Water and warmth are key. Resources that may be on hand at home include hot water heaters that can offer an emergency supply of water, matches, lighters, and lint found in driers or vacuum cleaners to use as fire starter.
(TNS) — In a region at risk of disasters such as volcanic eruptions and major earthquakes, and where flooding and windstorms are commonplace, officials recommend individuals and families have emergency response plans and adequate supplies on hand to help them survive.
“It behooves everyone to be aware and be prepared ... so they are equipped to ride out the event,” said Jason Miller, mayor of Concrete, which is in the danger zones of two volcanoes: Mount Baker and Glacier Peak.
While the general recommendation from emergency preparedness experts is to create kits with two weeks’ worth of supplies, some find that overwhelming and it keeps them from preparing at all.
“People don’t want to do this,” said Dennis Clark of the volunteer West Skagit Community Emergency Response Team. “There are a lot of things people would rather do than prepare a kit for a disaster.”
Heather Jones and Krista Madlung, co-owners of local emergency preparedness company Strategic Emergency Education, suggest starting with an inventory of what’s already on hand at home.
“A lot of people are probably fairly prepared at home, they just don’t think about it,” said Madlung, who formerly worked with the Skagit County Department of Emergency Management.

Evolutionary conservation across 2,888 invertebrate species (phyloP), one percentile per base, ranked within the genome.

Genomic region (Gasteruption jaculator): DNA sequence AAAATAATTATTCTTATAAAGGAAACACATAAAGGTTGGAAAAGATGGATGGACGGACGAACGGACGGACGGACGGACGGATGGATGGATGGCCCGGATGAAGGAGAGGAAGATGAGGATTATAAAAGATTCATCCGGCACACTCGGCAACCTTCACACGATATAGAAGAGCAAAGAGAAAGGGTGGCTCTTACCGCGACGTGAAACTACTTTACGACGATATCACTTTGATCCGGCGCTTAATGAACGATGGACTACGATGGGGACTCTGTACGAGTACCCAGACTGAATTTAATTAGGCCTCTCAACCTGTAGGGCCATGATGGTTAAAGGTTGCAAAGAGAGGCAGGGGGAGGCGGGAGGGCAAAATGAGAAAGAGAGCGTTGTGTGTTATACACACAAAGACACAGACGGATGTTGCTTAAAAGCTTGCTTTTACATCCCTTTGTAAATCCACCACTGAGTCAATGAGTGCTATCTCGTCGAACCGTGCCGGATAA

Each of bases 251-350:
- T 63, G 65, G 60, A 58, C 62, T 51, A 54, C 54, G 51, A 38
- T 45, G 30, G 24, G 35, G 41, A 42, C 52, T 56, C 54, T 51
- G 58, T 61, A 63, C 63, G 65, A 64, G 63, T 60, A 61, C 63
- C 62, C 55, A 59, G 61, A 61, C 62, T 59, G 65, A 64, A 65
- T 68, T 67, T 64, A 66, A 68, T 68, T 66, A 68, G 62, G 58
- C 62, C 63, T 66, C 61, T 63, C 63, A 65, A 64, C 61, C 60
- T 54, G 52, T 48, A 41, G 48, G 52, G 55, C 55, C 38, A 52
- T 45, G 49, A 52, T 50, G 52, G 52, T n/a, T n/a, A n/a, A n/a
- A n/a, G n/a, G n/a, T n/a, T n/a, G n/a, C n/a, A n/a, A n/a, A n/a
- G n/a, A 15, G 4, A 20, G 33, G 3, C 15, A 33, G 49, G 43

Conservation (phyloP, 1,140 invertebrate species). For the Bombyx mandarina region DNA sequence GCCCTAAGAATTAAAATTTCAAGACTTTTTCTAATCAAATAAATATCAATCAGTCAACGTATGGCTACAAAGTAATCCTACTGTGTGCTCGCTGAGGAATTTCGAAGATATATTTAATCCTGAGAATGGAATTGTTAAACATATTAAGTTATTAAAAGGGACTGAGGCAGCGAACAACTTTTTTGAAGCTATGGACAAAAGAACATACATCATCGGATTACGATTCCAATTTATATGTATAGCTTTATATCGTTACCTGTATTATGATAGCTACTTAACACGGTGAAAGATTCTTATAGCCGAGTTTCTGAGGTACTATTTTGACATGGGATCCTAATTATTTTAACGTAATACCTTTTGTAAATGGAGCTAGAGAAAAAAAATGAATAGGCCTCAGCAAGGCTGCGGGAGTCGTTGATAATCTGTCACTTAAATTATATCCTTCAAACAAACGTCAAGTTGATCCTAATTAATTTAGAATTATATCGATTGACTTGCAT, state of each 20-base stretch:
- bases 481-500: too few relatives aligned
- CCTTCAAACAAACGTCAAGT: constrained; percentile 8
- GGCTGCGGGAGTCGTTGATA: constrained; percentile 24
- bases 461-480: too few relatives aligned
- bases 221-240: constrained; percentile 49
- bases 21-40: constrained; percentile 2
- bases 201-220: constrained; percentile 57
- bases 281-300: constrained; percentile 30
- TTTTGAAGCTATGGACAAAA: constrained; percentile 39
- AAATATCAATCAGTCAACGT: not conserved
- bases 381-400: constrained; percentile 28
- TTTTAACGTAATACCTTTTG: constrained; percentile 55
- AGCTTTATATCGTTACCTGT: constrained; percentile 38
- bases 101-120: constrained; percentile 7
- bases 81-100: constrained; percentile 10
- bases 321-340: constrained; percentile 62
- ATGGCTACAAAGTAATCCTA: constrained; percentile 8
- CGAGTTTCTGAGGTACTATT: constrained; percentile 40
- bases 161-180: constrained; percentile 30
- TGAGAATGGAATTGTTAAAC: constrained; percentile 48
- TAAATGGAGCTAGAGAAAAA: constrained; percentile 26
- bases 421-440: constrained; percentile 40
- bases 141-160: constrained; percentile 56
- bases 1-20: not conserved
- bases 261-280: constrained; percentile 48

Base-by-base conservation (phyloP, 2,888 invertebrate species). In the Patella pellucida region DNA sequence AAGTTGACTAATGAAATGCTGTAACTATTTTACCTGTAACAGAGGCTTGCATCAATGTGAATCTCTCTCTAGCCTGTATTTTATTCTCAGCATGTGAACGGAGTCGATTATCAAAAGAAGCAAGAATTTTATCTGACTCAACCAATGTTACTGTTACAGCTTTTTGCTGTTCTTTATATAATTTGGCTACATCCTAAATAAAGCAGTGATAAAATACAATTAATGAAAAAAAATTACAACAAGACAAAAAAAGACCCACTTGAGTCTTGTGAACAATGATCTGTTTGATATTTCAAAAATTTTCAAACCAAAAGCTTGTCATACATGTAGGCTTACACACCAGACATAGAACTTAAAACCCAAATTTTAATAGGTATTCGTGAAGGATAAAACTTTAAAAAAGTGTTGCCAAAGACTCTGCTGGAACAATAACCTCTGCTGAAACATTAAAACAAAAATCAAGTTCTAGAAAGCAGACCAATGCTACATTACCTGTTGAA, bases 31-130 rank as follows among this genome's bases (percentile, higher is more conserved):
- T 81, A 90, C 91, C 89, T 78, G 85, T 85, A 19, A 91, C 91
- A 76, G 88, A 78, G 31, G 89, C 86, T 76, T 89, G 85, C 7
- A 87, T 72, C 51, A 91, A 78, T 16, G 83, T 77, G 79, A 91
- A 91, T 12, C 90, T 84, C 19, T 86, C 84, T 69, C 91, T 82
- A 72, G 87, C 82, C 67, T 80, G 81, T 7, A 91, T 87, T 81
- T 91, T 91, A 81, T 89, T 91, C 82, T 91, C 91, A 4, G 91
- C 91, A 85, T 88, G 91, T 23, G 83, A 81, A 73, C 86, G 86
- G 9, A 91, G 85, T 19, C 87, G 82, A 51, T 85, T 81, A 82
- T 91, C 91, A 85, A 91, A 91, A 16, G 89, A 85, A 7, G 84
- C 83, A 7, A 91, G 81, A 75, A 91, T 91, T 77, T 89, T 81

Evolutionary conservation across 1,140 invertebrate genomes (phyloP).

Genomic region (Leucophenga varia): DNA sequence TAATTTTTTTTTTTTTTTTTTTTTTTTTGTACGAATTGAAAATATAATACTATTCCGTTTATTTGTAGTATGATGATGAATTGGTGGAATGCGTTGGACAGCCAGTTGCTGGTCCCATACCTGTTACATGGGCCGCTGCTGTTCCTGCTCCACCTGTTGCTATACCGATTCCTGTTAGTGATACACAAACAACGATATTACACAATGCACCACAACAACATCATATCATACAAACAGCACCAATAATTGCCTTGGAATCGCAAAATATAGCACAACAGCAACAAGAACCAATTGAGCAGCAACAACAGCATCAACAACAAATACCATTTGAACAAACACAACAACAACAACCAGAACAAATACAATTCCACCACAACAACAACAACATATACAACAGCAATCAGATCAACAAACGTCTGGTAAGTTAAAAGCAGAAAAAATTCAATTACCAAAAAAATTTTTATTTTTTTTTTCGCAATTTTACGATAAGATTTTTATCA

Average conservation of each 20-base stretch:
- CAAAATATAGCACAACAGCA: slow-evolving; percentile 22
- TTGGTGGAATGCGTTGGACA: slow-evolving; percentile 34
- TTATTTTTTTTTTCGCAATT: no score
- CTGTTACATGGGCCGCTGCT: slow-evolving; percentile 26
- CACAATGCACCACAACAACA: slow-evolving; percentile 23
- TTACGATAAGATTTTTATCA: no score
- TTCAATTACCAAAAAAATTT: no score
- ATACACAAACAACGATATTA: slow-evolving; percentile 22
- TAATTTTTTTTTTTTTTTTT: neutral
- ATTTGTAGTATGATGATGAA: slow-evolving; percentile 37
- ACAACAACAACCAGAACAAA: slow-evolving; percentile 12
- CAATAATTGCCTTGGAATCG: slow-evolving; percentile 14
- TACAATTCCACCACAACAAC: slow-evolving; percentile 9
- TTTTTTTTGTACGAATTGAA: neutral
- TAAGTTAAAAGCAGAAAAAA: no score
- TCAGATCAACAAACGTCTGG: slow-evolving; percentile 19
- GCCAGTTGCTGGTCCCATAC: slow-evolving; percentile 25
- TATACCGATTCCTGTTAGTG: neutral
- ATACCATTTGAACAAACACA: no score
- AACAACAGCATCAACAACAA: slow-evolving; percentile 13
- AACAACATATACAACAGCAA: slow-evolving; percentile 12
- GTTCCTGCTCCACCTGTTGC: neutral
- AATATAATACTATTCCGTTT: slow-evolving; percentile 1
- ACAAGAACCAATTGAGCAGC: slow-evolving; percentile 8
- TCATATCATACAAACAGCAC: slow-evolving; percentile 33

Water and warmth are key. Food is not as critical over short periods of time and can typically be found in at least small quantities throughout kitchens and pantries, Jones and Madlung said.
Other resources that may be on hand at home include hot water heaters that can offer an emergency supply of water, matches or lighters, and lint found in driers or vacuum cleaners to use as a fire starter. Camping gear can also offer a treasure trove of useful items, including stoves for cooking and sleeping bags to ensure warmth if the power goes out.
“Can you survive in your home for two days with no water and no power?” Madlung said. “Do something to practice with your family. Turn the power off all weekend and see how you do.”
She and Jones recommend starting with enough supplies to last for two days and then adding to that — perhaps a little bit per grocery trip or payday — until there’s enough for two weeks.
“You don’t have to get crazy with it,” Jones said. “You don’t have to build an underground shelter and fill it with stuff.”
The duo formed Strategic Emergency Education in 2017 with the mission to help everyone, from school districts and cities to businesses and families, be prepared for the worst.
For their clients and partners, Strategic Emergency Education has started preparing five-gallon buckets stuffed with basic supplies that include a small first aid kit, candle and matches, a few bottles of water, a blanket and a few pieces of candy.
Those buckets, purchased for $3 and filled with about $20 worth of items, are now found in every classroom of the Sedro-Woolley School District in case teachers have to hunker down with their students during an emergency.
Jones and Madlung said a bucket is a great way for families to prepare, too, by setting aside a small amount of supplies, knowing where they are and tailoring the contents as needed, such as adding a spare inhaler for someone with asthma.
“You can personalize it to meet your family’s needs,” Jones said.
For families with children, toys or treats that can be used as a distraction to keep the children calm may be important to include.
In a region with two high-risk volcanoes, goggles and face masks may also be useful if it’s necessary to go outdoors while ash is falling, as well as plastic sheeting and duct tape to seal off part of a home.
Whether in a bucket or a bag, Jones and Madlung also suggest keeping a go-kit of at least bottled water, blankets, and lighter or matches in vehicles.
©2019 the Skagit Valley Herald (Mount Vernon, Wash.)
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